اثر مالیات بر موقعیت بدهی شرکت های چندملیتی
|کد مقاله||سال انتشار||مقاله انگلیسی||ترجمه فارسی||تعداد کلمات|
|13317||2010||18 صفحه PDF||سفارش دهید||13999 کلمه|
Publisher : Elsevier - Science Direct (الزویر - ساینس دایرکت)
Journal : Journal of Corporate Finance, Volume 16, Issue 5, December 2010, Pages 637–654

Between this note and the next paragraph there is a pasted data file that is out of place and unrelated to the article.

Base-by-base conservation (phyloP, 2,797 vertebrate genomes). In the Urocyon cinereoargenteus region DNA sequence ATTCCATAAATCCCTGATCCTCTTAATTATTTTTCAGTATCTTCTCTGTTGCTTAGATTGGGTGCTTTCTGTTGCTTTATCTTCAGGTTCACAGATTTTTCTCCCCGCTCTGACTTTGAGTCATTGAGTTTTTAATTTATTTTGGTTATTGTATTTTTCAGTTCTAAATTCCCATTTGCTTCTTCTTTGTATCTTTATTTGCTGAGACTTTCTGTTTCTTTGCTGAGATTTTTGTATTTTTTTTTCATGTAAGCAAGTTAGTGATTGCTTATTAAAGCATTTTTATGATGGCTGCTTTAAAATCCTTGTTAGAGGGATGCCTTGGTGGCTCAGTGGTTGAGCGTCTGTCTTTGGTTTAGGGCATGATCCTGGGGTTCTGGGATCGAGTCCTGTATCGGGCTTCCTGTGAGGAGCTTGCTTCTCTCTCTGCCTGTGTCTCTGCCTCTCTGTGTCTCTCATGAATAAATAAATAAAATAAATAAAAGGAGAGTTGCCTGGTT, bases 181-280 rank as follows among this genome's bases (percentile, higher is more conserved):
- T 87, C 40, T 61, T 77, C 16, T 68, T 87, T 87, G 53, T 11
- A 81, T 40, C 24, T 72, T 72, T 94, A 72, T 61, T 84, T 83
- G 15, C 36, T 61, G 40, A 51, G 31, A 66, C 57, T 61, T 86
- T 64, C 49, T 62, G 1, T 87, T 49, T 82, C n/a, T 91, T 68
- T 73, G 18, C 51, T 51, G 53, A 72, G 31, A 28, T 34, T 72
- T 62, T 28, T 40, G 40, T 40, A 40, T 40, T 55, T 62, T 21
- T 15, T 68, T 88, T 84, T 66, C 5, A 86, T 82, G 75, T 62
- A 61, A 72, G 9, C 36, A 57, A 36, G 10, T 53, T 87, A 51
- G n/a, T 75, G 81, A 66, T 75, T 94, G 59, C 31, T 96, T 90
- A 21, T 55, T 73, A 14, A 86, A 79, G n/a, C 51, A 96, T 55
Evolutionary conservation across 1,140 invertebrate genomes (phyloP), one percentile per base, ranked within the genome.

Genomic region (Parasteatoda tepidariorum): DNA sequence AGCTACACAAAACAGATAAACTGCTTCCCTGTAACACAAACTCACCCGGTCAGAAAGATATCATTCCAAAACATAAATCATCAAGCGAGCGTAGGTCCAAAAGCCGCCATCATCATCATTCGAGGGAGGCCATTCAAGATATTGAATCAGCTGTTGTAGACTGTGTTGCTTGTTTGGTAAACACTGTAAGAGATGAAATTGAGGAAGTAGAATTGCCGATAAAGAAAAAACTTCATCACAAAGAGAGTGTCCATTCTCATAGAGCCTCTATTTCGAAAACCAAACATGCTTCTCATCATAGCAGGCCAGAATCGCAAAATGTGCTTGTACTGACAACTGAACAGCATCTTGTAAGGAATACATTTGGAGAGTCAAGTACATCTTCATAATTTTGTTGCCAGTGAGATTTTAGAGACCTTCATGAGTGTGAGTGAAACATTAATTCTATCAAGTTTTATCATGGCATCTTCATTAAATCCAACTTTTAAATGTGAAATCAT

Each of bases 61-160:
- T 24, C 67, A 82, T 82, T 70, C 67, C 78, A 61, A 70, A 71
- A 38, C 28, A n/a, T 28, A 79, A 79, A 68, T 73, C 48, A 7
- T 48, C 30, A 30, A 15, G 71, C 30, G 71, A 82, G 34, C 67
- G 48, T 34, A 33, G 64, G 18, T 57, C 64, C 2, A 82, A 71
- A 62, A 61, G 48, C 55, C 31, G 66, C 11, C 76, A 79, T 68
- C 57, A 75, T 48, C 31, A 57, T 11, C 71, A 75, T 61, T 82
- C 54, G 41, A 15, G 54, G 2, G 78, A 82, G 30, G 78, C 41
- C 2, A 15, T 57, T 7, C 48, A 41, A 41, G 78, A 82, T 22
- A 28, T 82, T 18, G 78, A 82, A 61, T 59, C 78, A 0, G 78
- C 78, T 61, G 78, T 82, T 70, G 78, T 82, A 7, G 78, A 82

We provide new evidence that differences in international tax rates and tax regimes affect multinational firms' debt location decisions. Our sample contains 8287 debt issues from 2437 firms headquartered in 23 different countries with debt-issuing subsidiaries in 59 countries. We analyze firms' marginal decisions of where to issue debt to investigate the influence of a comprehensive set of tax-related effects, including differences in personal and corporate tax rates, tax credit and exemption systems, and bi-lateral cross-country withholding taxes on interest and dividend payments. Our results show that differences in personal and corporate tax rates, the presence of dividend imputation or relief tax systems, the tax treatment of repatriated profits, and inter-country withholding taxes on dividends and interest significantly influence the decision of where to locate debt and the proportion of debt located abroad. Our results are robust to firm and issue specific factors and to the effect of legal regimes, debt market development, and exchange rate risk.